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Health Benefits of Protein Foods

Protein is one of the three macronutrients-the compounds that we need to have in our diet. In addition to carbohydrates and fats, protein gives us a number of nutritional values that are used to keep us strong, healthy and active. Protein plays a large role in the body, because they are used in every cell and every function. How we metabolize and use protein is a major way that it is beneficial to us, but there is far more to consider. Protein food is not just big hunks of red meat that many people may think that it is-there are a number of other options. It is a common myth that vegetarians and vegans do not get enough protein food in their daily diet; however, there are a number of plant based proteins which are helpful and healthy. You do not have to eat meats or animal product to include protein food in your healthy diet.

Meat, poultry, fish, dry beans and peas, eggs, nuts, and seeds supply many nutrients. These include protein, B vitamins (niacin, thiamin, riboflavin, and B6), vitamin E, iron, zinc, and magnesium.

Proteins function as building blocks for bones, muscles, cartilage, skin, and blood. They are also building blocks for enzymes, hormones, and vitamins. Proteins are one of three nutrients that provide calories (the others are fat and carbohydrates).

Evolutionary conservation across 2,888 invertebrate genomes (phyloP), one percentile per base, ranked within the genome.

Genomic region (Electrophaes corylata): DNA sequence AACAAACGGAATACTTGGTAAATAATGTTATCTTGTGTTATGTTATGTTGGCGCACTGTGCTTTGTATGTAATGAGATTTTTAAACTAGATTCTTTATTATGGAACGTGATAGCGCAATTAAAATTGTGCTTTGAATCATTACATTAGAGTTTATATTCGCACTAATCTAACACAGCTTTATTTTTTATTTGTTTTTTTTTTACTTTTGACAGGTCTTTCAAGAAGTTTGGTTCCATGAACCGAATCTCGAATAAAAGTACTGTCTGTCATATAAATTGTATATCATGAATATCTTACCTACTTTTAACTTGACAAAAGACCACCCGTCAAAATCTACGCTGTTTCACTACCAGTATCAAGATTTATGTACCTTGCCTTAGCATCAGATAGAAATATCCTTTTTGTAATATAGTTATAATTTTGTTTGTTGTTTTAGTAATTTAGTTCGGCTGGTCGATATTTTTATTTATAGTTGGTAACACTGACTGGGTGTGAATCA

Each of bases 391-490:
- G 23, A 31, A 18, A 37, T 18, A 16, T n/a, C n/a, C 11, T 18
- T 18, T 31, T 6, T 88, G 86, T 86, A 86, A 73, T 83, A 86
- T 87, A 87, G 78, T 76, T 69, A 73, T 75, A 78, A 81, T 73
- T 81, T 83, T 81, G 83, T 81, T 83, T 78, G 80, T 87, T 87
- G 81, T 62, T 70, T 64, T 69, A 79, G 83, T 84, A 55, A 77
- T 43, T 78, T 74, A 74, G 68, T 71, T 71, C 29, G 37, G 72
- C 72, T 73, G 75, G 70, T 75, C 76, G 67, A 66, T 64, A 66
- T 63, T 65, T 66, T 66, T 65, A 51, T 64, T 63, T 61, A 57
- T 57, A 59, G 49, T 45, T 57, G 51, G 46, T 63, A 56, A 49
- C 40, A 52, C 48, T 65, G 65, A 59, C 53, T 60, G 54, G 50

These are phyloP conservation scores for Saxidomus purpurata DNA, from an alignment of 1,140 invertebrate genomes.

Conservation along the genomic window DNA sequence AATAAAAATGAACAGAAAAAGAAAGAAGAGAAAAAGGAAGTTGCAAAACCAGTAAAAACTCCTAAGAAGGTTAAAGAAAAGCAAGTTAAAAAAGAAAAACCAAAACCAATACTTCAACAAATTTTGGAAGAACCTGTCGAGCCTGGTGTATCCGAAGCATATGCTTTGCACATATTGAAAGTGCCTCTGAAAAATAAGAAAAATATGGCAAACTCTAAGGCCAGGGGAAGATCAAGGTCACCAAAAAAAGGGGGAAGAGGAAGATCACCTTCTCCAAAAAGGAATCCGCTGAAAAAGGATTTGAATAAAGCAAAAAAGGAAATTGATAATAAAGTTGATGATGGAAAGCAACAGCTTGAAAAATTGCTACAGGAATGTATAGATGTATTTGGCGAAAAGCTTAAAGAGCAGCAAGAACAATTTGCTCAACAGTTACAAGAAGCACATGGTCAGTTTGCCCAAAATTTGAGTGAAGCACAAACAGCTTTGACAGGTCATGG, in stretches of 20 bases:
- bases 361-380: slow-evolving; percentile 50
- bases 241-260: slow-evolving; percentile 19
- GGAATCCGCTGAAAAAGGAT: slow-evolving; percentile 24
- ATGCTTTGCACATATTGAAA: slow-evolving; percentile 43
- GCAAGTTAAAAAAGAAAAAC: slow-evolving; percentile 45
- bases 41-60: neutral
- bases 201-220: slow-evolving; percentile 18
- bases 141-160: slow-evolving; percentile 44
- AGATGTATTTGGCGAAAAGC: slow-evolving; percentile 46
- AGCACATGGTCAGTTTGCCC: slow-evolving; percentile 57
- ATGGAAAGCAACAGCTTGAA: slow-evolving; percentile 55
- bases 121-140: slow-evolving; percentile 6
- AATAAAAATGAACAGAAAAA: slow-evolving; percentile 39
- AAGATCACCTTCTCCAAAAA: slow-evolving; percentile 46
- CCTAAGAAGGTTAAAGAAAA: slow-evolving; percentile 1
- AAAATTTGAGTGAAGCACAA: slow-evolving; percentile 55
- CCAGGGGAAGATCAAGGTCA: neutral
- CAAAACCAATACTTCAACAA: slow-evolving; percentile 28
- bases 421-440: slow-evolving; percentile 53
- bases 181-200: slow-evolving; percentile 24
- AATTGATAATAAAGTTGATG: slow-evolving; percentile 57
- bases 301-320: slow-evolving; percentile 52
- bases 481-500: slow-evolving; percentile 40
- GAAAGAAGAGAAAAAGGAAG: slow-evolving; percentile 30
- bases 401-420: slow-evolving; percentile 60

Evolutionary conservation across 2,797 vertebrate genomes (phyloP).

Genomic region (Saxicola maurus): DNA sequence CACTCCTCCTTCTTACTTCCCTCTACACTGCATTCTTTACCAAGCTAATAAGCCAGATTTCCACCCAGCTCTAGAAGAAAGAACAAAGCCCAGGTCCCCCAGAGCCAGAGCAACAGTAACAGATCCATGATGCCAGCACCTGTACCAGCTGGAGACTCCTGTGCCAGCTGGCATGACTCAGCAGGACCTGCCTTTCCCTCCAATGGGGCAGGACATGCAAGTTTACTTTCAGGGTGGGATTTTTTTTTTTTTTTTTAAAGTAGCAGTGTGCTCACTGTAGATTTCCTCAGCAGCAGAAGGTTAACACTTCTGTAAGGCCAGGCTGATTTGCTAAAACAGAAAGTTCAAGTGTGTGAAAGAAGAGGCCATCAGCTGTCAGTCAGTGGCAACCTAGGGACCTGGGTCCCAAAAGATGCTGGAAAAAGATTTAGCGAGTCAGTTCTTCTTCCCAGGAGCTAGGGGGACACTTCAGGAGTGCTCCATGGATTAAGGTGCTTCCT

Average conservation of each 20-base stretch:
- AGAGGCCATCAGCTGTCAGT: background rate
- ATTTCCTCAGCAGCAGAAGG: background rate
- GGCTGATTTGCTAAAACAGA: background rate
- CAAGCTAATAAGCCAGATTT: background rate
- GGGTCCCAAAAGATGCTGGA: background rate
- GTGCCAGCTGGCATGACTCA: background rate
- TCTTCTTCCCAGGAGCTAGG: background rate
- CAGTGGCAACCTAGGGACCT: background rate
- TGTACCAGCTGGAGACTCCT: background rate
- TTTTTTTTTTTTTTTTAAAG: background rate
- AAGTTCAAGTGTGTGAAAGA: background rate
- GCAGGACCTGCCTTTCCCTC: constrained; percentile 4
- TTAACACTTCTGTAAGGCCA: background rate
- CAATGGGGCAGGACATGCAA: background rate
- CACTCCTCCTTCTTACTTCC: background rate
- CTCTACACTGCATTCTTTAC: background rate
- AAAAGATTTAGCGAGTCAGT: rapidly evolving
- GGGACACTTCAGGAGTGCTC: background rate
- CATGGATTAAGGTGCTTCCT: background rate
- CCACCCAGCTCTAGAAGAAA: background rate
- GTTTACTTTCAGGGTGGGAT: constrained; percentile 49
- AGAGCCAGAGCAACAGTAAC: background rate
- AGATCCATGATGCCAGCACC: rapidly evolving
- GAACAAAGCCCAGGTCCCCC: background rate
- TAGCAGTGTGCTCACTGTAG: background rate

B vitamins found in this food group serve a variety of functions in the body. They help the body release energy, play a vital role in the function of the nervous system, aid in the formation of red blood cells, and help build tissues.

Iron is used to carry oxygen in the blood. Many teenage girls and women in their child-bearing years have iron-deficiency anemia. They should eat foods high in heme-iron (meats) or eat other non-heme iron containing foods along with a food rich in vitamin C, which can improve absorption of non-heme iron.

Magnesium is used in building bones and in releasing energy from muscles.

Zinc is necessary for biochemical reactions and helps the immune system function properly.

EPA and DHA are omega-3 fatty acids found in varying amounts in seafood. Eating 8 ounces per week of seafood may help reduce the risk for heart disease.

Benefits of Eating Seafood, Nuts and Seeds

Seafood contains a range of nutrients, notably the omega-3 fatty acids, EPA and DHA. Eating about 8 ounces per week of a variety of seafood contributes to the prevention of heart disease. Smaller amounts of seafood are recommended for young children.

Seafood varieties that are commonly consumed in the United States that are higher in EPA and DHA and lower in mercury include salmon, anchovies, herring, sardines, Pacific oysters, trout, and Atlantic and Pacific mackerel (not king mackerel, which is high in mercury). The health benefits from consuming seafood outweigh the health risk associated with mercury, a heavy metal found in seafood in varying levels.

Eating peanuts and certain tree nuts (i.e., walnuts, almonds, and pistachios) may reduce the risk of heart disease when consumed as part of a diet that is nutritionally adequate and within calorie needs. Because nuts and seeds are high in calories, eat them in small portions and use them to replace other protein foods, like some meat or poultry, rather than adding them to what you already eat. In addition, choose unsalted nuts and seeds to help reduce sodium intakes.

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